The Path – September 1889


In the famous speech of Ulysses in the third act of Shakespeare's Troilus and Cressida occurs the often-quoted line, "One touch of nature makes the whole world kin." It is a curious fact, and one on the whole redounding to the credit of humanity, that the line is never quoted in the sense in which Ulysses uses it. He is speaking of the readiness of mankind to forget past benefits, and to prize the glitter of a specious present rather than the true gold of that which has gone by. "The present eye praises the present object," says the wise old Greek, and there is one touch of nature that makes the whole world kin, that is, men's fondness for praising that which is new, though it be gilded dust, rather than that which is ancient, though it be gold that is somewhat dusty. "Then marvel not," he says to Achilles, "that all the Greeks begin to worship Ajax."

Curiously enough, the line is always quoted as exemplifying the sympathy that, once awakened, makes men feel their close relationship to each other. (1) "Nature" is taken as meaning fellow-feeling, one touch of which makes us all brothers. This unconscious misinterpretation, or rather misapplication, of the great poet's words shows us how innate the conviction is of the fact of our universal brotherhood.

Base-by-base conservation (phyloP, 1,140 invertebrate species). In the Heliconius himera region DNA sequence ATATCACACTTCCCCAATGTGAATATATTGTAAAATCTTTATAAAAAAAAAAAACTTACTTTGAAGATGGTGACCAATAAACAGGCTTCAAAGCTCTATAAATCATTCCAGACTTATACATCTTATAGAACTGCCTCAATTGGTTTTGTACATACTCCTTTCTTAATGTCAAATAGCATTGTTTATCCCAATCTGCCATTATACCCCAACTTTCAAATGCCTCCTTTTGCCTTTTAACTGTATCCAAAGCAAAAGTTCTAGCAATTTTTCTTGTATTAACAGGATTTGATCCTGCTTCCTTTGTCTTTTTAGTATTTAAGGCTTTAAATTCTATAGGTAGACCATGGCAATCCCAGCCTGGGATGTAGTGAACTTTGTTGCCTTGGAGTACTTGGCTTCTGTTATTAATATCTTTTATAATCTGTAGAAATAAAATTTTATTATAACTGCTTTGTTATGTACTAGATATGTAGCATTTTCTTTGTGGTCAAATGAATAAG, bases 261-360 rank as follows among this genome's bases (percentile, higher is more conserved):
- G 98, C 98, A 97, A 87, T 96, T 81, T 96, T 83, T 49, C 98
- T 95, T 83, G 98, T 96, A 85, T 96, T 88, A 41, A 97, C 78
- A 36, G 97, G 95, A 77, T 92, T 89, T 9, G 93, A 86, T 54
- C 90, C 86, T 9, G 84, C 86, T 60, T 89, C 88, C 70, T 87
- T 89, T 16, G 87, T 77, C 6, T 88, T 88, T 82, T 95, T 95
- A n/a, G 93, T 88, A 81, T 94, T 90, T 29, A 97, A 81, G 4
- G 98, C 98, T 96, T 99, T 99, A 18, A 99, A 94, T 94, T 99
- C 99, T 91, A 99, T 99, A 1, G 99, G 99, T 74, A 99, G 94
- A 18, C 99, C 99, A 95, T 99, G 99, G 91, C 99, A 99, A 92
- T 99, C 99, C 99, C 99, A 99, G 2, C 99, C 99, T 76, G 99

We recognise it as our nature, and one throb of fellow-feeling brings the truth home to our awakened consciousness. The touch of sympathy, like the spear of Ithuriel, instantly dispels the illusion of the senses; it lifts us from the purely terrestrial plane, the life of every day, with its apparent gulfs and abysses of worldly circumstance set between soul and soul, to that higher region where we see the non-reality of these separations; where we feel, in all those moments that call out the deeper nature of every human being, that the one great pulse of the universe throbs through all our veins. An intellectual conviction of the necessary identity of spirit will never go half so far towards convincing us of the reality of universal brotherhood, as the sudden flush of enthusiasm that follows the words of some great orator, the thrill with which we hear of some noble action, the grief with which we witness another's pain. We read in Light on the Path "Kill out all sense of separateness," because "Nothing that is embodied, nothing that is conscious of separation, nothing that is out of the eternal, can aid you." We may endeavor to realize this truth with all the mental power we can bring to bear upon it, meditate upon it for hours, and the sudden swaying of a crowd by some one mighty impulse, or the unexpected revelation of the depths of some human heart, will bring it home to us with a force that makes our intellectual conviction seem a pale and shadowy thing. There was a great spiritual truth in the old myth of the giant Antaeus, who regained his strength whenever he touched his mother Earth. To sway the souls of men the poet must fall back upon our common humanity, must make men feel that he is one with them, must give voice to the inarticulate cry of the masses, must speak from the people and not to the people. It is this working from a common basis, this appeal from one man to his comrades, that makes the inspiration of Walt Whitman's poetry so great and so far-reaching, the intense conviction, in short, of universal brotherhood, that makes him say, in his Leaves of Grass: